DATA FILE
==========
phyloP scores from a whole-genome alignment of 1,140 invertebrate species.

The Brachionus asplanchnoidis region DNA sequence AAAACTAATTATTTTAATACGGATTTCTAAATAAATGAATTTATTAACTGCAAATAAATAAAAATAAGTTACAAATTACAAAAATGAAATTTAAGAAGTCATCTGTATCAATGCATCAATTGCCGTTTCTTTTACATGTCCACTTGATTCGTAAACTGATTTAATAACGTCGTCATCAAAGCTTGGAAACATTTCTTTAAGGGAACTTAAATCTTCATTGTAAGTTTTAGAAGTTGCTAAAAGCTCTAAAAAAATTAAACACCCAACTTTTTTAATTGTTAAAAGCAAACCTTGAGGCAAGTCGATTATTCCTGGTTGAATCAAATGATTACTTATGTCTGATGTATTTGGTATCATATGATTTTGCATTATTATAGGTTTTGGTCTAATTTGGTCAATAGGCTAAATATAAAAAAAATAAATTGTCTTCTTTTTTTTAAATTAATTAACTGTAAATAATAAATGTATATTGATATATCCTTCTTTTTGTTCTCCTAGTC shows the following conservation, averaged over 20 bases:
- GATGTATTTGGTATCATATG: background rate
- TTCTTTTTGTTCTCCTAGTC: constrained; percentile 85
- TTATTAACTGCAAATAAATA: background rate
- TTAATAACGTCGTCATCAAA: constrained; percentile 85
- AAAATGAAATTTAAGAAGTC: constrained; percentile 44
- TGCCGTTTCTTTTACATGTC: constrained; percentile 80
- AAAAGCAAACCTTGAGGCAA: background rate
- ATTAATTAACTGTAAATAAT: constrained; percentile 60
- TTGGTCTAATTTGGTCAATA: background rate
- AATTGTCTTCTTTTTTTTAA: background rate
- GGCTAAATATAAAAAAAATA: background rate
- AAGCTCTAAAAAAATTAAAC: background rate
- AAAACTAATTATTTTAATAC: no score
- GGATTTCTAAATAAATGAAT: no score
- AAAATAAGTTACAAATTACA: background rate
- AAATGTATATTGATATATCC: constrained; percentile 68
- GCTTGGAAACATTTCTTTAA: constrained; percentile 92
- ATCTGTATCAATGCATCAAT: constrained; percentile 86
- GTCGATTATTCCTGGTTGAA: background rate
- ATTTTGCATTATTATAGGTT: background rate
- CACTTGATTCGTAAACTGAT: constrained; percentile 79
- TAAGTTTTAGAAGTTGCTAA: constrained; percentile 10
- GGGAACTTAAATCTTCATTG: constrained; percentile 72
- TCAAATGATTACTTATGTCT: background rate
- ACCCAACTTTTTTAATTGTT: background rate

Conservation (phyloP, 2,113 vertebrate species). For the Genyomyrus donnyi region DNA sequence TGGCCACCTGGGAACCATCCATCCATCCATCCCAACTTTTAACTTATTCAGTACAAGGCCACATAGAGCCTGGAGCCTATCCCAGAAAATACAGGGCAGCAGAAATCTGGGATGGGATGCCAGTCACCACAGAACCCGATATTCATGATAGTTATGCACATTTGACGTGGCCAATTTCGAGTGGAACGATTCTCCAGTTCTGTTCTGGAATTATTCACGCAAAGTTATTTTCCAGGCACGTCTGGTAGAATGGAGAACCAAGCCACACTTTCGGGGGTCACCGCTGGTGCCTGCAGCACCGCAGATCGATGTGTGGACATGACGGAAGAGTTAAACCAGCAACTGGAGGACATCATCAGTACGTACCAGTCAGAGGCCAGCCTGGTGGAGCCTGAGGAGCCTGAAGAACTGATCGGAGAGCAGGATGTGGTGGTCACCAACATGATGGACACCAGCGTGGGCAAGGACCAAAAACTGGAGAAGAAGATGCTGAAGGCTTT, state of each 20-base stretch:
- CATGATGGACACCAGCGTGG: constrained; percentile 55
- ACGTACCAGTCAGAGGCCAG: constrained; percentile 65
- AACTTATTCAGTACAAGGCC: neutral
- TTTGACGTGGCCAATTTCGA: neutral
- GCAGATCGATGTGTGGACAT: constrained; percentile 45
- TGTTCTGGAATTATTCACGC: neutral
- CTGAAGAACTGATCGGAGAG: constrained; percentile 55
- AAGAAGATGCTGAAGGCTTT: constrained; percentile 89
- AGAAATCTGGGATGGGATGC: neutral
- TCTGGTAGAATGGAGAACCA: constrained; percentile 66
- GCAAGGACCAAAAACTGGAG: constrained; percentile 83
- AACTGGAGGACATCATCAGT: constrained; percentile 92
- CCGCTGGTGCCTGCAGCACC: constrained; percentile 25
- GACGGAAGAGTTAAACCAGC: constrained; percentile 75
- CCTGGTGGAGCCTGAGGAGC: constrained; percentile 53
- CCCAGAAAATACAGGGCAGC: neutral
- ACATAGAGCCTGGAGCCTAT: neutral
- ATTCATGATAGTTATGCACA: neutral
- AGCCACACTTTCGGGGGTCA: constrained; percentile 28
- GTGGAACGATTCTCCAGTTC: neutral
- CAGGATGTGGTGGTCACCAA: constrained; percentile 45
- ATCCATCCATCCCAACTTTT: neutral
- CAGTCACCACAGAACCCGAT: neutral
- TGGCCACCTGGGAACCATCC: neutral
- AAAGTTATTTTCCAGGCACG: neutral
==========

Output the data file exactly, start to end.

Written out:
phyloP scores from a whole-genome alignment of 1,140 invertebrate species.

The Brachionus asplanchnoidis region DNA sequence AAAACTAATTATTTTAATACGGATTTCTAAATAAATGAATTTATTAACTGCAAATAAATAAAAATAAGTTACAAATTACAAAAATGAAATTTAAGAAGTCATCTGTATCAATGCATCAATTGCCGTTTCTTTTACATGTCCACTTGATTCGTAAACTGATTTAATAACGTCGTCATCAAAGCTTGGAAACATTTCTTTAAGGGAACTTAAATCTTCATTGTAAGTTTTAGAAGTTGCTAAAAGCTCTAAAAAAATTAAACACCCAACTTTTTTAATTGTTAAAAGCAAACCTTGAGGCAAGTCGATTATTCCTGGTTGAATCAAATGATTACTTATGTCTGATGTATTTGGTATCATATGATTTTGCATTATTATAGGTTTTGGTCTAATTTGGTCAATAGGCTAAATATAAAAAAAATAAATTGTCTTCTTTTTTTTAAATTAATTAACTGTAAATAATAAATGTATATTGATATATCCTTCTTTTTGTTCTCCTAGTC shows the following conservation, averaged over 20 bases:
- GATGTATTTGGTATCATATG: background rate
- TTCTTTTTGTTCTCCTAGTC: constrained; percentile 85
- TTATTAACTGCAAATAAATA: background rate
- TTAATAACGTCGTCATCAAA: constrained; percentile 85
- AAAATGAAATTTAAGAAGTC: constrained; percentile 44
- TGCCGTTTCTTTTACATGTC: constrained; percentile 80
- AAAAGCAAACCTTGAGGCAA: background rate
- ATTAATTAACTGTAAATAAT: constrained; percentile 60
- TTGGTCTAATTTGGTCAATA: background rate
- AATTGTCTTCTTTTTTTTAA: background rate
- GGCTAAATATAAAAAAAATA: background rate
- AAGCTCTAAAAAAATTAAAC: background rate
- AAAACTAATTATTTTAATAC: no score
- GGATTTCTAAATAAATGAAT: no score
- AAAATAAGTTACAAATTACA: background rate
- AAATGTATATTGATATATCC: constrained; percentile 68
- GCTTGGAAACATTTCTTTAA: constrained; percentile 92
- ATCTGTATCAATGCATCAAT: constrained; percentile 86
- GTCGATTATTCCTGGTTGAA: background rate
- ATTTTGCATTATTATAGGTT: background rate
- CACTTGATTCGTAAACTGAT: constrained; percentile 79
- TAAGTTTTAGAAGTTGCTAA: constrained; percentile 10
- GGGAACTTAAATCTTCATTG: constrained; percentile 72
- TCAAATGATTACTTATGTCT: background rate
- ACCCAACTTTTTTAATTGTT: background rate

Conservation (phyloP, 2,113 vertebrate species). For the Genyomyrus donnyi region DNA sequence TGGCCACCTGGGAACCATCCATCCATCCATCCCAACTTTTAACTTATTCAGTACAAGGCCACATAGAGCCTGGAGCCTATCCCAGAAAATACAGGGCAGCAGAAATCTGGGATGGGATGCCAGTCACCACAGAACCCGATATTCATGATAGTTATGCACATTTGACGTGGCCAATTTCGAGTGGAACGATTCTCCAGTTCTGTTCTGGAATTATTCACGCAAAGTTATTTTCCAGGCACGTCTGGTAGAATGGAGAACCAAGCCACACTTTCGGGGGTCACCGCTGGTGCCTGCAGCACCGCAGATCGATGTGTGGACATGACGGAAGAGTTAAACCAGCAACTGGAGGACATCATCAGTACGTACCAGTCAGAGGCCAGCCTGGTGGAGCCTGAGGAGCCTGAAGAACTGATCGGAGAGCAGGATGTGGTGGTCACCAACATGATGGACACCAGCGTGGGCAAGGACCAAAAACTGGAGAAGAAGATGCTGAAGGCTTT, state of each 20-base stretch:
- CATGATGGACACCAGCGTGG: constrained; percentile 55
- ACGTACCAGTCAGAGGCCAG: constrained; percentile 65
- AACTTATTCAGTACAAGGCC: neutral
- TTTGACGTGGCCAATTTCGA: neutral
- GCAGATCGATGTGTGGACAT: constrained; percentile 45
- TGTTCTGGAATTATTCACGC: neutral
- CTGAAGAACTGATCGGAGAG: constrained; percentile 55
- AAGAAGATGCTGAAGGCTTT: constrained; percentile 89
- AGAAATCTGGGATGGGATGC: neutral
- TCTGGTAGAATGGAGAACCA: constrained; percentile 66
- GCAAGGACCAAAAACTGGAG: constrained; percentile 83
- AACTGGAGGACATCATCAGT: constrained; percentile 92
- CCGCTGGTGCCTGCAGCACC: constrained; percentile 25
- GACGGAAGAGTTAAACCAGC: constrained; percentile 75
- CCTGGTGGAGCCTGAGGAGC: constrained; percentile 53
- CCCAGAAAATACAGGGCAGC: neutral
- ACATAGAGCCTGGAGCCTAT: neutral
- ATTCATGATAGTTATGCACA: neutral
- AGCCACACTTTCGGGGGTCA: constrained; percentile 28
- GTGGAACGATTCTCCAGTTC: neutral
- CAGGATGTGGTGGTCACCAA: constrained; percentile 45
- ATCCATCCATCCCAACTTTT: neutral
- CAGTCACCACAGAACCCGAT: neutral
- TGGCCACCTGGGAACCATCC: neutral
- AAAGTTATTTTCCAGGCACG: neutral